On top of it, if what makes the Bible God’s Word or true is whatever I feel it’s saying to me, then I can never read the same passage twice because my experience might be different each time and no two people can then ever read the same book because your experience might be different than mine. So no, the Bible does not become God’s Word, it simply is whether we believe it and understand it to be so or not.
Well, then how are we supposed to read the Bible?
First, historically. Because in verse 26 Jesus says there were certain things that were “necessary” that had to take place. Understanding the history, background, and culture of the Bible is extremely important.
Second, grammatically. Because in verse 26 Jesus says we need to understand and know what the word “Christ” means and we need to pay attention to where the word “suffer” and descriptions of that occur. The actual words and their tenses matters. Right doctrine is built upon grammar. Especially words like “necessary” and “for” and “into” and “his.”
Then third, and most important, Christotelically. Because in verse 27 Jesus took two men through the Bible during a seven-mile walk and pointed out again and again how “all the Scriptures”, all of the Bible is pointing to Him. Telos means “goal” or “appointed end.” So Christo-telic means interpreting the Bible by seeing how every passage is pointing to Jesus Christ. Which means you are not reading or understanding any of the Bible correctly if you are not seeing how it connects to Christ, the savior!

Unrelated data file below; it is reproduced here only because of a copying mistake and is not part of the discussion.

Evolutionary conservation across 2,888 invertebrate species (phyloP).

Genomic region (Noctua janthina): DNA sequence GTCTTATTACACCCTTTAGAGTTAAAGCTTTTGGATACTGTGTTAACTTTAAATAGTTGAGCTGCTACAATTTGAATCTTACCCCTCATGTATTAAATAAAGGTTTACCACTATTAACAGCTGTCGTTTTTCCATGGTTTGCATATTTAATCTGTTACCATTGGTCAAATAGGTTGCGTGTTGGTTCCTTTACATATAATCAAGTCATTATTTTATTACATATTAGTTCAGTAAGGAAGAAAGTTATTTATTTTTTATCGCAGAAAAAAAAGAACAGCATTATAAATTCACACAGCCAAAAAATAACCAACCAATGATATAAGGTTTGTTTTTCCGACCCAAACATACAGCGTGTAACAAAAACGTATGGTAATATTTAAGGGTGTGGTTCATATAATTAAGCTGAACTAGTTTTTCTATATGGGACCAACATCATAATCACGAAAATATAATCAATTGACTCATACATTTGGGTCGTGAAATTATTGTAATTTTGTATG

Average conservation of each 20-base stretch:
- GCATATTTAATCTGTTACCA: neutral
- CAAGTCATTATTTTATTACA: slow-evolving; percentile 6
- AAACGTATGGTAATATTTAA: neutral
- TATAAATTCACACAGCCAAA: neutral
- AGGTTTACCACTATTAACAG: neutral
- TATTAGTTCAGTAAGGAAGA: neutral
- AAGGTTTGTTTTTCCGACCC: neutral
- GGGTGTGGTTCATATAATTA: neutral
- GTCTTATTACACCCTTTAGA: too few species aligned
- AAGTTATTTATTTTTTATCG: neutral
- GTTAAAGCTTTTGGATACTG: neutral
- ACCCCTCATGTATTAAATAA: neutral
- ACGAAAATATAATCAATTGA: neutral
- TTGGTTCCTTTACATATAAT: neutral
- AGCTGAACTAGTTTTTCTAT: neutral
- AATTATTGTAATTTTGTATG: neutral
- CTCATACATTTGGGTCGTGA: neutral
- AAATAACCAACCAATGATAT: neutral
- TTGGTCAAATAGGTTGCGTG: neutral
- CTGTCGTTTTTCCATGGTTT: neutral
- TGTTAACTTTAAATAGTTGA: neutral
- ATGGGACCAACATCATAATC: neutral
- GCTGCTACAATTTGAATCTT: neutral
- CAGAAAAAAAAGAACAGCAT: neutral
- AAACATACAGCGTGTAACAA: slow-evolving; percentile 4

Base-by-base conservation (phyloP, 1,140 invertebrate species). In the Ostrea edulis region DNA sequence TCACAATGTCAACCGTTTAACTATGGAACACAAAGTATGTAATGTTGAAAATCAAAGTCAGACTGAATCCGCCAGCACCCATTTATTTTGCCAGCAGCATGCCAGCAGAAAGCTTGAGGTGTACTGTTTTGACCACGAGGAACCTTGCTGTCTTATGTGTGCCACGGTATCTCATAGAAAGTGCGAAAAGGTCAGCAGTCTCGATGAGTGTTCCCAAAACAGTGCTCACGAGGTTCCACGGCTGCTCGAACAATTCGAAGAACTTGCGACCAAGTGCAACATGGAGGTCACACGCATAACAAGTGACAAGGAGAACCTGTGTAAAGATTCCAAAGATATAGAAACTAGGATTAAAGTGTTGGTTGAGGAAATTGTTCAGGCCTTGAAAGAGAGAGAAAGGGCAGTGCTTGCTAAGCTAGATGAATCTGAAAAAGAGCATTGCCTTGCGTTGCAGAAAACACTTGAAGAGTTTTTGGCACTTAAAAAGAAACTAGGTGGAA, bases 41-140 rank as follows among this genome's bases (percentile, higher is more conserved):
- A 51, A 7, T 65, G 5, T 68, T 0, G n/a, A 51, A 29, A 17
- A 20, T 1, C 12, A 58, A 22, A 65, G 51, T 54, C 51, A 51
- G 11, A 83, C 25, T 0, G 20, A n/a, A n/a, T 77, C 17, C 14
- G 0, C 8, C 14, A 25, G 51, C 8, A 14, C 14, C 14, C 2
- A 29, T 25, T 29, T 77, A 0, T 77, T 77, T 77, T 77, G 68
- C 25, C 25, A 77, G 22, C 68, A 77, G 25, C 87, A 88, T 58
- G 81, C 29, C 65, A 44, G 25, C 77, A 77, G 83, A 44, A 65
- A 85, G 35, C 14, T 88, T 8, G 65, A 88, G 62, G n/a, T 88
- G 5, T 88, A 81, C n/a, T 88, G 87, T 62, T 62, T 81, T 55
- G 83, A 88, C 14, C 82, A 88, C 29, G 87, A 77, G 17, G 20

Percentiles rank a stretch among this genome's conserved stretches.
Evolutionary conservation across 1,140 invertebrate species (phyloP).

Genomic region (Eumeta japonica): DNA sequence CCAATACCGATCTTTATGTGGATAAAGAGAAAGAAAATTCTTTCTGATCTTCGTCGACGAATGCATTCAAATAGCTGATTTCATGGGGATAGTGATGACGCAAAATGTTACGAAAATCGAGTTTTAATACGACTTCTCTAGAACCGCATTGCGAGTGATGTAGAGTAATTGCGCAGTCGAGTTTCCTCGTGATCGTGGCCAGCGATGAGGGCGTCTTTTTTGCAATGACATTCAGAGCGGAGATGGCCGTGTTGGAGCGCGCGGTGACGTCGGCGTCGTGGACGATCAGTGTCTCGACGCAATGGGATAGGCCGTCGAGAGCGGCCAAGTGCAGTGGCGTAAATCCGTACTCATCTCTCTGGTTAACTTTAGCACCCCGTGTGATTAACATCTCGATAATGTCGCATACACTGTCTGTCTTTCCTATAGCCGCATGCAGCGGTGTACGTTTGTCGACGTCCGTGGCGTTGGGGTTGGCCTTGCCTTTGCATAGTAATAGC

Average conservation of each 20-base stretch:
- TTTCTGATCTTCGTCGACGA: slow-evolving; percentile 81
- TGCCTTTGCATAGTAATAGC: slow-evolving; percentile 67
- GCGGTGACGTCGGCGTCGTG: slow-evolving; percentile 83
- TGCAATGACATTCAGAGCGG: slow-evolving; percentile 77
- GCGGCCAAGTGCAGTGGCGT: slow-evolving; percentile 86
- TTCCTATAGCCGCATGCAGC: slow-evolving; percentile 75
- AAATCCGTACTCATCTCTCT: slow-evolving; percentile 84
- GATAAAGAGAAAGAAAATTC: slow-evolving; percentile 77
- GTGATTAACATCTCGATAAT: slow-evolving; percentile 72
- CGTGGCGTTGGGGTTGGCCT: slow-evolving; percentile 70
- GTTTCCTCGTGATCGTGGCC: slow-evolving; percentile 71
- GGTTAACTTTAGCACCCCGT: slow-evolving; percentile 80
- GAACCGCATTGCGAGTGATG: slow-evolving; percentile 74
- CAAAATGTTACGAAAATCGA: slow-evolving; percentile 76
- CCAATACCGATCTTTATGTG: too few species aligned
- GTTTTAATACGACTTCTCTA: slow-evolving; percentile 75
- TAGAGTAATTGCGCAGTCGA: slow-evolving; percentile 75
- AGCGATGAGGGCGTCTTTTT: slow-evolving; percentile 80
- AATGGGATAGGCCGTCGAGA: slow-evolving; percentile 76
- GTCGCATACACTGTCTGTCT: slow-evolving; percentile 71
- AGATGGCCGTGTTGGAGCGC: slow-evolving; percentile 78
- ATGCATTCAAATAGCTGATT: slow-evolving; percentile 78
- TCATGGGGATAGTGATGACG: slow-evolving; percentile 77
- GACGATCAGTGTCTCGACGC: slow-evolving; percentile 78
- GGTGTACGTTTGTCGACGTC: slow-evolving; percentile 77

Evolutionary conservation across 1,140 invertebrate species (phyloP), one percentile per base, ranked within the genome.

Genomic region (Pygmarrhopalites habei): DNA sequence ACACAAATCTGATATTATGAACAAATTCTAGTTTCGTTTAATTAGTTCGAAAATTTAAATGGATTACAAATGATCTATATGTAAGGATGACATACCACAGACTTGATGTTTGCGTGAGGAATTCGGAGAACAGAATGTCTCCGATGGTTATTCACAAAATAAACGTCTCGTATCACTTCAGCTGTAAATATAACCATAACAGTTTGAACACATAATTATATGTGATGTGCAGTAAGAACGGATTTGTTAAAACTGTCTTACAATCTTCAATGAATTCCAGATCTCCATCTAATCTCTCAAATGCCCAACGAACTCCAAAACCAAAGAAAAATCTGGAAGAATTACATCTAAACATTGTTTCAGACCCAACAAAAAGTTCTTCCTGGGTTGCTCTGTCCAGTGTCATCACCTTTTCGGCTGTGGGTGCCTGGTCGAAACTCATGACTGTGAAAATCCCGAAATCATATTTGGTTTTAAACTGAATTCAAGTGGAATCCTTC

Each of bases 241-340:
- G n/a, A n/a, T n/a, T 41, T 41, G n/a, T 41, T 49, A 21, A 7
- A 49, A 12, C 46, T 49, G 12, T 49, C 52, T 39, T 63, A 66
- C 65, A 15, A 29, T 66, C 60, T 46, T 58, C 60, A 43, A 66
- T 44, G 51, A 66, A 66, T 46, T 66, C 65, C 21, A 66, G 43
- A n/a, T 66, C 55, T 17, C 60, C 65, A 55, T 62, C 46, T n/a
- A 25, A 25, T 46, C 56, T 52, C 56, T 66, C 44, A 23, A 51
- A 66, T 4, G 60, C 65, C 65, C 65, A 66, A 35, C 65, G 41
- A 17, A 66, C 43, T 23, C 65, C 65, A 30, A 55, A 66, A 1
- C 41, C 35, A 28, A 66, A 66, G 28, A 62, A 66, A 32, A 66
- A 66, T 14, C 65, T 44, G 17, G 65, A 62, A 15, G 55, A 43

So when people ask me how I interpret the Bible or how can you interpret the Bible correctly, I say, “According to historical, grammatical, christotelic interpretation.” What’s our hermeneutic here at the church? Historical, grammatical, christotelic interpretation. And it’s my contention that if you don’t interpret the Bible that way then like holding a golf club wrong, you’ll swing the wrong way, shanking the Bible and ending up in screwy ideas.
One of the guys who have helped me understand this is a guy whose long been dead, Geerhardus Vos, says this,
“All redeeming acts of God aim at the introduction of Christ. All Old Testament redemption is but the saving activity of God working toward the realization of this goal.”